Whitehall finance function to be boosted, Kerslake reveals

6 Nov 13
The Treasury’s review of financial management is Whitehall in likely to recommend the formation of a stronger central function in government, the head of the civil service has revealed

By Richard Johnstone | 6 November 2013

The Treasury’s review of financial management in Whitehall is likely to recommend the formation of a stronger central function in government, the head of the civil service has revealed.

Sir Bob Kerslake

Speaking to Public Finance, Sir Bob Kerslake said the capability review, which was established at the Spending Review in June, would report around the Autumn Statement on December 4.

Kerslake told PF that the quality of the finance function across government had ‘come on leaps and bounds’ in recent years.

However, the Treasury review, which was established to examine ways to build stronger and more effective leadership to support the finance function, was likely to lead to a beefed-up central role. This would work alongside retained finance teams in departments, which would have a so-called dotted line reporting relationship to the centre, he said.

‘We’ve got a review under way at the moment, and I think that will come out with a stronger – not a centralised but a stronger – corporate finance function. But that hasn’t been finalised yet – it’s part of the review that’s to be completed by Treasury. 

‘What I’m saying is, I think a stronger function is what there will be, but with “dotted lines” to finance teams in departments.’

He added that, as there were already shared service centres for transactional functions, the reforms would apply to the expert finance function, including financial management.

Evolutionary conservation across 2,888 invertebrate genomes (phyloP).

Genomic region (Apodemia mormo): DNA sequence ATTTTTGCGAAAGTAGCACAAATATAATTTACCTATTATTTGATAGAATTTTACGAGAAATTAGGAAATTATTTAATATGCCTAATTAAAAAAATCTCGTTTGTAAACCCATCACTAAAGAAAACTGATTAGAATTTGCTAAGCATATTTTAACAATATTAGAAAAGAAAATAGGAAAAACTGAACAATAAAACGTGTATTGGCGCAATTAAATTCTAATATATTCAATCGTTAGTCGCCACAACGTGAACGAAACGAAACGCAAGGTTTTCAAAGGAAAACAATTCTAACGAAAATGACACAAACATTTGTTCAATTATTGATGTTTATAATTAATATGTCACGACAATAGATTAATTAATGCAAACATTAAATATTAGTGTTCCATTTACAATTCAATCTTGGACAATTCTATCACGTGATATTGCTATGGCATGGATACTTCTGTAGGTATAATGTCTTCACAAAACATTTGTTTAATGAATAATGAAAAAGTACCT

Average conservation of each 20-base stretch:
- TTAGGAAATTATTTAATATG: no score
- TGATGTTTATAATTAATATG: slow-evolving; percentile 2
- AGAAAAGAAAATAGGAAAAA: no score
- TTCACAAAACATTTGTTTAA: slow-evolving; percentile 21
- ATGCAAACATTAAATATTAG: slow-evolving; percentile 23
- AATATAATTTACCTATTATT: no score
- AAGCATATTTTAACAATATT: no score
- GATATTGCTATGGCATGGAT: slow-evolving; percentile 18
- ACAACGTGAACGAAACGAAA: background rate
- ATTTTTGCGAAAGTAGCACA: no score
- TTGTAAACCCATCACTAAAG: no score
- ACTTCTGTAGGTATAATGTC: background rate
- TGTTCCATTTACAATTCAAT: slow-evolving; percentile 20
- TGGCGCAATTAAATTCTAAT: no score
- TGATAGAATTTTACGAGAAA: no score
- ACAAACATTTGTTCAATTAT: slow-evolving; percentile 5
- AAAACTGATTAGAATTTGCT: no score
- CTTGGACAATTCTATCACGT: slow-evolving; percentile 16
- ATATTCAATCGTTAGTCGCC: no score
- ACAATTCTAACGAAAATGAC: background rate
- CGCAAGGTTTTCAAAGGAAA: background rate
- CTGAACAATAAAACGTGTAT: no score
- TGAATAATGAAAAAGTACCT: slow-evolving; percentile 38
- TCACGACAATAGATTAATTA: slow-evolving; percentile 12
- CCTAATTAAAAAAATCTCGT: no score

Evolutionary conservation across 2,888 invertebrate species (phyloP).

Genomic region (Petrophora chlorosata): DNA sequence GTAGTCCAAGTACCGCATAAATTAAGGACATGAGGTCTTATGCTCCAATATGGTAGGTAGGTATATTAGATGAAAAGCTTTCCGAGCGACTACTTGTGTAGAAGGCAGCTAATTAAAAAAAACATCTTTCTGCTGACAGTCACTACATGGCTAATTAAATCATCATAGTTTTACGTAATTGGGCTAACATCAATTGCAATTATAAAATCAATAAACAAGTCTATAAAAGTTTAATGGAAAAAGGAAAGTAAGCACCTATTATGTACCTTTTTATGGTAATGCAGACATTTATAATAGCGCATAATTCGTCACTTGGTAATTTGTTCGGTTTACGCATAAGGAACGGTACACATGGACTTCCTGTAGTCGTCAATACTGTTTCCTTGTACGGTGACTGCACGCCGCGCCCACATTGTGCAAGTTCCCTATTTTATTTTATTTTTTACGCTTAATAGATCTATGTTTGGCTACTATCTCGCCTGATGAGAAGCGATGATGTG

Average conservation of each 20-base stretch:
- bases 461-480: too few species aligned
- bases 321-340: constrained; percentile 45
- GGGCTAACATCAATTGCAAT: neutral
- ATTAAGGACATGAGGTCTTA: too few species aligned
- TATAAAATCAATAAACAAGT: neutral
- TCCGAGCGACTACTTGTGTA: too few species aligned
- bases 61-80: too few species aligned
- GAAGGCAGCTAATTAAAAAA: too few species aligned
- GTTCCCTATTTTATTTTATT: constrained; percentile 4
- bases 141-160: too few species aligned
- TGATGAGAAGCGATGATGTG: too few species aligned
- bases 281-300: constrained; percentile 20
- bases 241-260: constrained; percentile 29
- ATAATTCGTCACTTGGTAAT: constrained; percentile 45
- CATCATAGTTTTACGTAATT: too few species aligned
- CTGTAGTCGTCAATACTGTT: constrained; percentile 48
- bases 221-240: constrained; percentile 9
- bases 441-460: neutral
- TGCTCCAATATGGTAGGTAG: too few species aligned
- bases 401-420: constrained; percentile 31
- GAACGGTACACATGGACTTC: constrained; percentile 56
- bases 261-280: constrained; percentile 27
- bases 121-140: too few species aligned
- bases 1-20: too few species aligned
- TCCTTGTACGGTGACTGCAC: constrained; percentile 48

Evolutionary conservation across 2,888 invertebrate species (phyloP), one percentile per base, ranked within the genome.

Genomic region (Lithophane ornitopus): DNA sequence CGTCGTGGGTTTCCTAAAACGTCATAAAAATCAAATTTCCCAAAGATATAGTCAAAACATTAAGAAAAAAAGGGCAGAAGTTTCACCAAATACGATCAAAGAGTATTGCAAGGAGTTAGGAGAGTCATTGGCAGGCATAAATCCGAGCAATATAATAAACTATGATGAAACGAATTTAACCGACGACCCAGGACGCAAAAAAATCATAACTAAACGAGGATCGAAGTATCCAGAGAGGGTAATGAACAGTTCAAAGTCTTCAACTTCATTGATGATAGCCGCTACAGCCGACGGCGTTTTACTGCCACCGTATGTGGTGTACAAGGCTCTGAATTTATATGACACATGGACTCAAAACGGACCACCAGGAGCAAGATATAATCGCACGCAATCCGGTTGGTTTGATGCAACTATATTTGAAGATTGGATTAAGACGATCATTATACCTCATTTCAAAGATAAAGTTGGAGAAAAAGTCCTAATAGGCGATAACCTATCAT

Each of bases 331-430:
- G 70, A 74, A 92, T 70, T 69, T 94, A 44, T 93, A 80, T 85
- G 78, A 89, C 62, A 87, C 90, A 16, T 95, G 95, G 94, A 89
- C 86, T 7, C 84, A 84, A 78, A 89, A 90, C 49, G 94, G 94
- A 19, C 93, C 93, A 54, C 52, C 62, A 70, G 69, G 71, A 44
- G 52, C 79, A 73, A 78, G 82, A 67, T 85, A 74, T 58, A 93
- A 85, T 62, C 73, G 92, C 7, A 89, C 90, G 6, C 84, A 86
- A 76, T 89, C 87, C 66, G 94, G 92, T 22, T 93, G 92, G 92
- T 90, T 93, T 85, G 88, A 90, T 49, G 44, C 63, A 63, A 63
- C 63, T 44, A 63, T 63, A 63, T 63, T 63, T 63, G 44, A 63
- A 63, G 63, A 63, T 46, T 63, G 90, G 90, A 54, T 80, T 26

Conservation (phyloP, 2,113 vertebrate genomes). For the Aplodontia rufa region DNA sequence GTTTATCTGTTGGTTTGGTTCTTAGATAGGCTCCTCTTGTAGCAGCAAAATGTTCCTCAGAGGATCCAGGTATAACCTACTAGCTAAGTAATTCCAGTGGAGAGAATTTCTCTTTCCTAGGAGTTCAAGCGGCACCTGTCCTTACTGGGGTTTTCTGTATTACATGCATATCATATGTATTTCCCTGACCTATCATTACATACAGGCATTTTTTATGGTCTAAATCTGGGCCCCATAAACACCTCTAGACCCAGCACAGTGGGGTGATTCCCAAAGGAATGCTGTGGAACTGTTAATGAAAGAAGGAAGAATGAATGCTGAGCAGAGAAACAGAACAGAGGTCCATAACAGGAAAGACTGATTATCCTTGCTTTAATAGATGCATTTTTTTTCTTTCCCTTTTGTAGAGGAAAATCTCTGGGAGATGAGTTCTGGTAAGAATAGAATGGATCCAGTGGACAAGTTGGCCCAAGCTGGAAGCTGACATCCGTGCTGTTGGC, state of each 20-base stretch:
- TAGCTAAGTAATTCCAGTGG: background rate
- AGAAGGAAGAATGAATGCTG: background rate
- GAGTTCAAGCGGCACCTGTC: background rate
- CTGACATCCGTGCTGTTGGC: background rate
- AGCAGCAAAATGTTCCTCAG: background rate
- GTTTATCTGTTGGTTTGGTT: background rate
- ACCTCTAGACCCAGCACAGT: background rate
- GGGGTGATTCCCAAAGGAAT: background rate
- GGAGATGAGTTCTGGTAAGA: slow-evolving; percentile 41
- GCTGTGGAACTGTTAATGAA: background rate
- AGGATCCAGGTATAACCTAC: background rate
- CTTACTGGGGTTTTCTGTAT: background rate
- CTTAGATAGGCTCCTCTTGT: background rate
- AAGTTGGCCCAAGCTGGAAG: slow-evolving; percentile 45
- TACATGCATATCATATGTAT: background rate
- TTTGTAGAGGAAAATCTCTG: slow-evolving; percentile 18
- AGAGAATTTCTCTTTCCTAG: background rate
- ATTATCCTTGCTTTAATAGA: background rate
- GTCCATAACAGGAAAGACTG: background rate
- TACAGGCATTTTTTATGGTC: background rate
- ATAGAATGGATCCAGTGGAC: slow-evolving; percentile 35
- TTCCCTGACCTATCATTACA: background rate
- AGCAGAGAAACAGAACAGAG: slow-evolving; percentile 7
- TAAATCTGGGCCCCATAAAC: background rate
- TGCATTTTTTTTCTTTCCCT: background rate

There would also be a ‘closer relationship’ between the individuals in charge of the finance function in departments and the leadership for the profession across government.

‘I think the work hasn’t been completed, so I wouldn’t want to prejudge the report… but clearly it is a closer relationship between what I would call functional leadership and professional leadership.’

Kerslake was speaking to PF following an event at the Institute for Government looking at the next steps for civil service reform. 

Speaking at the event, Kerslake said discussions on shared services in Whitehall had gone at a 'glacial pace' in the past, but were now moving much faster. 

The government was ‘fundamentally re-examining’ the traditional model of services being provided by every department in Whitehall. As well as finance, this includes internal audit services, human resources and communications.

However, there will be no ‘one-size-fits-all’ approach to the use of shared services, Kerslake said. For example, the legal profession in Whitehall had been centralised into a single service, but this would not replicated in all other services.

Reforms would take ‘a number of years’, he added. ‘I’m not expecting this to be easy or uncontested, but it will be done.’


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